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Community-based monitoring of tropical forest crimes and forest resources using information and communication technology: Experiences from Prey Lang, Cambodia

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Søren Brofeldt, Dimitrios Argyriou, Nerea Turreira Garcia, Henrik Meilby, Finn Danielsen, Ida Theilade

The use of smartphones for data collection has opened up new opportunities for communities wishing to engage in community-based monitoring. While information and communication technology (ICT) is able to systematize data collection, complex functions and observation types can present challenges for community members. ICT also may skew community participation towards young men, as they are sometimes more comfortable using smartphones.

This study investigates the success and cost-effectiveness of having local forest monitors use ICT to collect data on forest crimes and forest resources in Prey Lang, Cambodia. A workshop was held with the Prey Lang Community Network to identify the resources and illegal activities to be monitored. Guided by the community members, a smartphone app was subsequently developed and a total of 36 community members were trained in its use. We examined the extent to which the capacity of community members to collect data was dependent upon the complexity of the ICT and on their age and gender. We also assessed the costs of the monitoring program over a two-year period.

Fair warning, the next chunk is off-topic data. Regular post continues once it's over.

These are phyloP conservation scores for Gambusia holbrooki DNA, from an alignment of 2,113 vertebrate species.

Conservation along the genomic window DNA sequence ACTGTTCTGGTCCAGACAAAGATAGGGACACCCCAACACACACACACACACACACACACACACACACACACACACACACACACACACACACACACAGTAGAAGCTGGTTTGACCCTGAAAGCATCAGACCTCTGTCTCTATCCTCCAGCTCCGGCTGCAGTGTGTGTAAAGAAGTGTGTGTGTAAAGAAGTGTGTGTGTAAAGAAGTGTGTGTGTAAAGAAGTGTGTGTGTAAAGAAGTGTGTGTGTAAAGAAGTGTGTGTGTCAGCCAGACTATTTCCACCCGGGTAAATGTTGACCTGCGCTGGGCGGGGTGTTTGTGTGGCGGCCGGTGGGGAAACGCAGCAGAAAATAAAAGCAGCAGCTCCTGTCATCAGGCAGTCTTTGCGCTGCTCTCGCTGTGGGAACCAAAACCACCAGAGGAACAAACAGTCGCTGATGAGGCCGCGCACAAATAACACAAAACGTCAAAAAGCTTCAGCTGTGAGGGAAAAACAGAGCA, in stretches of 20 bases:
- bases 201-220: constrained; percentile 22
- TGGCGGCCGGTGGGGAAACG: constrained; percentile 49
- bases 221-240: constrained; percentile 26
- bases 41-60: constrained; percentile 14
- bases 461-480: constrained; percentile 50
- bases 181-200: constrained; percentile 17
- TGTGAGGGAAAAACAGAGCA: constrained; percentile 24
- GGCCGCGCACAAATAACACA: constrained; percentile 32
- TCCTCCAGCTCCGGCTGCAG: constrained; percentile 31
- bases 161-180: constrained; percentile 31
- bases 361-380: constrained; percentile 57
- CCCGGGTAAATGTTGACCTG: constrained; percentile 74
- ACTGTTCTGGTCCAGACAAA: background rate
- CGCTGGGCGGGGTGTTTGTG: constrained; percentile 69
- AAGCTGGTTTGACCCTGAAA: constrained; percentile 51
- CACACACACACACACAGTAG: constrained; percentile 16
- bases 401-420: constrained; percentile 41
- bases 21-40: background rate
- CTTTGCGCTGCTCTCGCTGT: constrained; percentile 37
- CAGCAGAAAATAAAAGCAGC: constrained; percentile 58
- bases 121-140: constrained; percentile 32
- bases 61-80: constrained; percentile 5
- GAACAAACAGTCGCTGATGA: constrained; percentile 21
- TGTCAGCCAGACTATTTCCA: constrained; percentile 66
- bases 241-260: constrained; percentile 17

The community members were able to collect large amounts of data regardless of their gender or age. They made 10,842 entries of data on illegal logging and forest resources. Increased complexity of the app had no impact on the proportion of quality data collected. The cost of monitoring resembled other community-based monitoring programs but was notably less than for monitoring by professional foresters. Our findings suggest that local communities with little formal education are able to monitor forest crimes and forest resources cost-effectively using ICT; however, while the documentation collected was highly valuable, software and hardware maintenance, along with the digital data validation process, will continue to require external support.
Original languageEnglish
Article number4
JournalCitizen Science: Theory and Practice
Volume3
Issue number2
Number of pages14
ISSN2057-4991
DOIs
Publication statusPublished - Sep 2018

ID: 202949688